Although bald eagles are among the largest birds we see on the coast, often we see gulls and other much smaller birds chasing eagles through the sky or tormenting them on a tree branch. This seems curious, given the difference in size. While eagles are excellent hunters, according to Bald Eagles: Their Life and Behavior in North America they are not above scavenging for their meals, or stealing food from other birds or preying on them. So to ward of threats to themselves and their young, smaller birds often harass eagles and other birds of prey. The larger birds mostly ignore these attacks, rarely fighting back. The eagle’s behaviour, from scavenging, to stealing food, to ignoring attacks, led Benjamin Franklin to oppose their choice for America’s seal:
I wish that the bald eagle had not been chosen as the representative of our country; he is a bird of bad moral character; he does not get his living honestly; you may have seen him perched on some dead tree; where, too lazy to fish for himself, he watches the labor of the fishing-hawk; and when that diligent bird has at length taken a fish, and is bearing it to its nest for the support of his mate and young ones, the bald eagle pursues him and takes it from him. . . . Besides he is a rank coward; the little kingbird, not bigger than a sparrow, attacks him boldly and drives him out of the district. He is therefore by no means a proper emblem for the brave and honest.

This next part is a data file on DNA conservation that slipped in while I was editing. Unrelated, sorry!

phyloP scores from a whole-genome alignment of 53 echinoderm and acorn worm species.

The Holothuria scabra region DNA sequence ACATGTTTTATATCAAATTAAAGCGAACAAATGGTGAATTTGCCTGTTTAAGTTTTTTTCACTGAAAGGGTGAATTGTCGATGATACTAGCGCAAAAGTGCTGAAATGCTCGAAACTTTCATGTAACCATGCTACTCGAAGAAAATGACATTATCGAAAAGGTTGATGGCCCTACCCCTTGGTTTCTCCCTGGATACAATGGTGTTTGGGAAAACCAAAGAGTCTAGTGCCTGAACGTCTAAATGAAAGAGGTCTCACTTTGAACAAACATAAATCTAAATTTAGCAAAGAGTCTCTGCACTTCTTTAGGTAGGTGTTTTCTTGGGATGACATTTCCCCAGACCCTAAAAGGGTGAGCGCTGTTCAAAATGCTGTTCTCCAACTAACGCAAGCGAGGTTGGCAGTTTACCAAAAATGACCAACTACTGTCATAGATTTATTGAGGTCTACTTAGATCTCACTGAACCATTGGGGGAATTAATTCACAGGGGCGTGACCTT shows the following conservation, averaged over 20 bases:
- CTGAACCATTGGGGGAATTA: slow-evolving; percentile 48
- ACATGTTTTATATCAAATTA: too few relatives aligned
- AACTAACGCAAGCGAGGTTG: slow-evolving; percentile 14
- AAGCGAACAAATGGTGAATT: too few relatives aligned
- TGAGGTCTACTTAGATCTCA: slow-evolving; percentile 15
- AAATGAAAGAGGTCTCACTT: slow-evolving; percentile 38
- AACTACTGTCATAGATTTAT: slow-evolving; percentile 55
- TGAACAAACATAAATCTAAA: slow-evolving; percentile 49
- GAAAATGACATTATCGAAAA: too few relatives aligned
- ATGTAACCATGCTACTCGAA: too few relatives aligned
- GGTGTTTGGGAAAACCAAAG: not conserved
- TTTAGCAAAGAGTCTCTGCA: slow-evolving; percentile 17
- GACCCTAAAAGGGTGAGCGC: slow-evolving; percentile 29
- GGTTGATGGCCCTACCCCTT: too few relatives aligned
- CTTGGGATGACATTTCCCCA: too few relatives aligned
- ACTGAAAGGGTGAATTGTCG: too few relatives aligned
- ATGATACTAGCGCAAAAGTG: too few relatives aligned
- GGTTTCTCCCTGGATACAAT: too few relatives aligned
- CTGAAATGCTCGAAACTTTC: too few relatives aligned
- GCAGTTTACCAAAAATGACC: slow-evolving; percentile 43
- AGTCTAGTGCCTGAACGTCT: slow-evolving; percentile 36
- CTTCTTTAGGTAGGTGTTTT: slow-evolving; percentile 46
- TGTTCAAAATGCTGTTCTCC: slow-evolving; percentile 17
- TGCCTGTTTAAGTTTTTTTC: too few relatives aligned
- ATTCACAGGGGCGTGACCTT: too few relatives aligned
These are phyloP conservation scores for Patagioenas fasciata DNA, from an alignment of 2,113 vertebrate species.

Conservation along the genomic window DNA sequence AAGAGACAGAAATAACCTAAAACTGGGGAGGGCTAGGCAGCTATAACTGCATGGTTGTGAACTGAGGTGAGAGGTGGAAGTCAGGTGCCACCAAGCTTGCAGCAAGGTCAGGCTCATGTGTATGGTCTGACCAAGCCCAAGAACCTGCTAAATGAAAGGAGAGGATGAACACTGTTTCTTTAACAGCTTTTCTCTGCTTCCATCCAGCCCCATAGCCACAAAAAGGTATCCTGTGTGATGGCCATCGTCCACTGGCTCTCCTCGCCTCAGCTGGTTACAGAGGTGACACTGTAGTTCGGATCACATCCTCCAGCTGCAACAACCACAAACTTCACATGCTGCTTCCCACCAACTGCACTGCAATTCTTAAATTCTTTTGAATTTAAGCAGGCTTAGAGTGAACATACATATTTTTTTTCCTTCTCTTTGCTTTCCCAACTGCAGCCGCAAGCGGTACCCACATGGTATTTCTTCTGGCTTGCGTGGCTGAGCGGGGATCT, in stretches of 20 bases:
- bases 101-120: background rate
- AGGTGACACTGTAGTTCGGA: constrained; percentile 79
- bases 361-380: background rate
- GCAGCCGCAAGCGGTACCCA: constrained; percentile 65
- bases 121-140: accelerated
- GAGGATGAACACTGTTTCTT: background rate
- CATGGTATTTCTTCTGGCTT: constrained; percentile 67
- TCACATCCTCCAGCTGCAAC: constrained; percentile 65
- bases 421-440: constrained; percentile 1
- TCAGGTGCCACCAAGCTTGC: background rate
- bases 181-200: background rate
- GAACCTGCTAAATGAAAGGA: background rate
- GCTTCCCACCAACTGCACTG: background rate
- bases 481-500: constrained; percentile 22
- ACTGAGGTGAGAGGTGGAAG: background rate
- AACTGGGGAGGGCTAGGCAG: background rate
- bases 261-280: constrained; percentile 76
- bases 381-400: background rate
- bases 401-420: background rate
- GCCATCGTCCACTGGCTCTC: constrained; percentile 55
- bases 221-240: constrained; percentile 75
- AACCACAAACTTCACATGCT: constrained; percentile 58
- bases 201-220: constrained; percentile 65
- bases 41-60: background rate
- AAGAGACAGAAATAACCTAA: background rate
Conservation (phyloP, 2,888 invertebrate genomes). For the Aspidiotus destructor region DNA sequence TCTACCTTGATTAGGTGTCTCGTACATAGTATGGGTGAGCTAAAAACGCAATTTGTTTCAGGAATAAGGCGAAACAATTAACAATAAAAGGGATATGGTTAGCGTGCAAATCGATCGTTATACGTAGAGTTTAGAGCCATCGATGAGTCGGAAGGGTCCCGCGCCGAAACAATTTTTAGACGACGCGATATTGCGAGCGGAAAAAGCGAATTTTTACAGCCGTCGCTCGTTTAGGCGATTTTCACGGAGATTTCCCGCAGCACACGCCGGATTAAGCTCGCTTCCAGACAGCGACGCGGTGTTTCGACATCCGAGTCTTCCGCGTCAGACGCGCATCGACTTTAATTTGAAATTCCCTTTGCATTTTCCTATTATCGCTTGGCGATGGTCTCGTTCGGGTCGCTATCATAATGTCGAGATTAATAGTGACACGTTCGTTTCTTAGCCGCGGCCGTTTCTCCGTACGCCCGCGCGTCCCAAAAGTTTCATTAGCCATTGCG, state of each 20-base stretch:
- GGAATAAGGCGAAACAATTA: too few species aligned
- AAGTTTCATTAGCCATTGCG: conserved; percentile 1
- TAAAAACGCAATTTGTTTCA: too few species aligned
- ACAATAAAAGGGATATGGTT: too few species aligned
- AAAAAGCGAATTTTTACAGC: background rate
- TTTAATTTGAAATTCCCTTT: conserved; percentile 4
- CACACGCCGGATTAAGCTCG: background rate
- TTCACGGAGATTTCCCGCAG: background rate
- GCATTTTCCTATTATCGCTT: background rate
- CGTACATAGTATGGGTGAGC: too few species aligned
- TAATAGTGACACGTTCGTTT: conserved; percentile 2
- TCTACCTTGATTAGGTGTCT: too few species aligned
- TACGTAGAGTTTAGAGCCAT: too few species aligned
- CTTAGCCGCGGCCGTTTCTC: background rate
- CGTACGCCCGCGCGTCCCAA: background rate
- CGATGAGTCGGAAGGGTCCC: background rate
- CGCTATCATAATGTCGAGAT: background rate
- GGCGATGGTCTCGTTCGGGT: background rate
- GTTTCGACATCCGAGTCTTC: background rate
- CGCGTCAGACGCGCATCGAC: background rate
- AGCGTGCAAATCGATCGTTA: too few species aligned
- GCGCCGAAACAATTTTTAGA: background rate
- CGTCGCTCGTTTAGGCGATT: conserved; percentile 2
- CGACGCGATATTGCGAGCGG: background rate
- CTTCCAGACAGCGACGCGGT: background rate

— Benjamin Franklin in a letter to his daughter Sarah Bache
Occasionally, it would seem, the eagle doesn’t always ignore the attacks. One time while out in the dinghy, we started seeing white feathers massed on the water surface. A short distance away, we came across an eagle, tearing into what was left of a seagull clutched in its talons. That probably was just one taunt too many.